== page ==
Yesterday at the colloquium, James Alm and Jay Soled presented their paper, “Whither the Tax Gap?”
The paper argues that, contrary to widespread anxiety about the tax gap, there are actually several reasons for thinking it may shrink. In particular:
1) The use of cash, which is much harder to trace than banking, card, and phone app payment transactions, is in decline. Even if the use of cash doesn’t disappear, the convenience advantages of using other payment methods may reduce the net expected benefit from using it to facilitate evasion.
2) Computerization generally makes it easier for tax authorities to access data and process it readily.
3) The relative shift of employment from small to large businesses means that there will be more reporting and less opportunity for under-the-radar screen evasion.
To each of these observations, there are possibly counter-arguments. For example, as to (1) and (2), perhaps it’s hard to predict which way technology will go, as between the “cops” and the “robbers.” Bitcoin is an example of a non-cash technology that might end up having the same advantages as cash for would-be evaders. As to (3), perhaps in some ways different types of problems may pertain to large businesses.
For example, suppose we define the tax gap as the difference between what was paid in taxes and what should have been paid. Say that a large business does ten things on its tax return, each purporting to save $1 million of tax, and classified as tax avoidance rather than tax evasion, except that the legal permissibility of each is open to question. Suppose, for example, that each of these items has an independent 40 percent chance of being upheld if the IRS understands and fully reviews. (Suppose further for simplicity, albeit perhaps naïvely, that this 40 percent probability is truly a frequentist one, rather than just expressing someone’s subjective probability.)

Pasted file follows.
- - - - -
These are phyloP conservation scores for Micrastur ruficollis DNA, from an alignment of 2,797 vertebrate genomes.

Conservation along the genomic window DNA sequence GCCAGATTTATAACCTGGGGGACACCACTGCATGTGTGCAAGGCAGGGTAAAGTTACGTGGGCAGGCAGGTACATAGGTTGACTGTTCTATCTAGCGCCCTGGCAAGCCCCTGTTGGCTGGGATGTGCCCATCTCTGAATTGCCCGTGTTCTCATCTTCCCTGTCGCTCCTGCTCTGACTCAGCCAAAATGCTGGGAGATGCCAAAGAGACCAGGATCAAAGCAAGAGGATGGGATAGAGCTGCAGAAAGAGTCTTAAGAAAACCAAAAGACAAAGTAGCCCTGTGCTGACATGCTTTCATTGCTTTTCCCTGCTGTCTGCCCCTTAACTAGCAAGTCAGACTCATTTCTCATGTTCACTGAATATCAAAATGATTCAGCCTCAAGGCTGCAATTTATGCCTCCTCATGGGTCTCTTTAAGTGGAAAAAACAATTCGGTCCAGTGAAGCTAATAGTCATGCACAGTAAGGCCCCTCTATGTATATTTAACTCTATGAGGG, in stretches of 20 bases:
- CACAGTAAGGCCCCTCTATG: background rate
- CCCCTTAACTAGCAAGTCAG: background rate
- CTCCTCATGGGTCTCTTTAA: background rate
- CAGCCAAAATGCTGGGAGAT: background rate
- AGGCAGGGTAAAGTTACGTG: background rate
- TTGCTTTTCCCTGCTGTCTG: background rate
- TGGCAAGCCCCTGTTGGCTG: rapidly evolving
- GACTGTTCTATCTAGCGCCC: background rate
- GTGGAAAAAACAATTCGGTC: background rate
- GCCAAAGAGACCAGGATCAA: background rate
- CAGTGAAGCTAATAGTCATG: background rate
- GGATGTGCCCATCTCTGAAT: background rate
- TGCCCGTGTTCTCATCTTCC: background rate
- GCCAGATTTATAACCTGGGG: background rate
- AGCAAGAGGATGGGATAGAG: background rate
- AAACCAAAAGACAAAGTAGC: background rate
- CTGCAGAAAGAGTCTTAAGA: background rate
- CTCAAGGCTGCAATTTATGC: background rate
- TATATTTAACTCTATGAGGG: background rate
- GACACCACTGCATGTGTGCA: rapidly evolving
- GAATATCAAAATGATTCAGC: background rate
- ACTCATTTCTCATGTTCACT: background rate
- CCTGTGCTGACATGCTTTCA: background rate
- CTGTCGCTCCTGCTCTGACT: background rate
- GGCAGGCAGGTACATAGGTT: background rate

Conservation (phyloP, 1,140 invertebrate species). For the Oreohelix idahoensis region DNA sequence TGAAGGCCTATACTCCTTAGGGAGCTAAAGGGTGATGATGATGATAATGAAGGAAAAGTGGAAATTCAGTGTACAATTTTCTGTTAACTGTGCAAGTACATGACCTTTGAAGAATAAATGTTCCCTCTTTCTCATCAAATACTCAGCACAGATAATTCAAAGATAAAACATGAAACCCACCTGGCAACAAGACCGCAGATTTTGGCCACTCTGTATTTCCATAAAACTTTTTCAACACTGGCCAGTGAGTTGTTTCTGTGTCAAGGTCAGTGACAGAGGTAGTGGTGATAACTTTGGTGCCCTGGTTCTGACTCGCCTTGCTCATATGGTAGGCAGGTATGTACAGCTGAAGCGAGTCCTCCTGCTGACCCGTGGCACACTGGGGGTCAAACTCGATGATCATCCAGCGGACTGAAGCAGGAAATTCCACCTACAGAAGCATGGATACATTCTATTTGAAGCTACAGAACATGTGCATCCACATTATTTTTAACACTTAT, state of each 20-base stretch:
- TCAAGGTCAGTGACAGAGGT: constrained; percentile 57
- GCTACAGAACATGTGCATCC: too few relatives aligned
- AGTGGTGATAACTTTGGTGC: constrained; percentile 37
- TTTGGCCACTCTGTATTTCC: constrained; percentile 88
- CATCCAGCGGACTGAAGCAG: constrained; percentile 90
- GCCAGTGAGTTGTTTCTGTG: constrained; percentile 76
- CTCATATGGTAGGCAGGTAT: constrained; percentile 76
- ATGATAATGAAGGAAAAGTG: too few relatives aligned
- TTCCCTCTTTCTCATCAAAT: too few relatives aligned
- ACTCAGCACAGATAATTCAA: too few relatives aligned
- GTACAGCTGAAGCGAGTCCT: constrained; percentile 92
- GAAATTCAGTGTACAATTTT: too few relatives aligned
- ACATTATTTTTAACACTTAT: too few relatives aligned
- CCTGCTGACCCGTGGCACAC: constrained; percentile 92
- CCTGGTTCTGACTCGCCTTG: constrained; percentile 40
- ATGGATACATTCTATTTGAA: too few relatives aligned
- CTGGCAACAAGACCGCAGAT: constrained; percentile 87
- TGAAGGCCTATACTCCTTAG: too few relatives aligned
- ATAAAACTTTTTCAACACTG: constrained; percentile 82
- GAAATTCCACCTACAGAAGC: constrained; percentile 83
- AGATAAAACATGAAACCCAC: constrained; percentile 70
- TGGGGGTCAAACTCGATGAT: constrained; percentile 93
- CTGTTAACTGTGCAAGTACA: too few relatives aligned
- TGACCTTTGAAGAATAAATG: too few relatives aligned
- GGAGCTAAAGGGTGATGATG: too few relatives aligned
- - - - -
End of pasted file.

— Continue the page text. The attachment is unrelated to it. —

Then, on average, the “true” tax gap as to this company is an expected $6 million. To be sure, under standard measuring techniques, none of this would be included in the tax gap (nor, perhaps, could it be). But it would fit within the broad conceptual definition that I gave above. And it might be viewed as indicating that the nature of enforcement problems had merely changed, rather than necessarily easing.
Still, there's something to be said both for a thought-provoking against-the-grain prediction, and (if the prediction proves correct) for lessening outright fraud as an enforcement problem.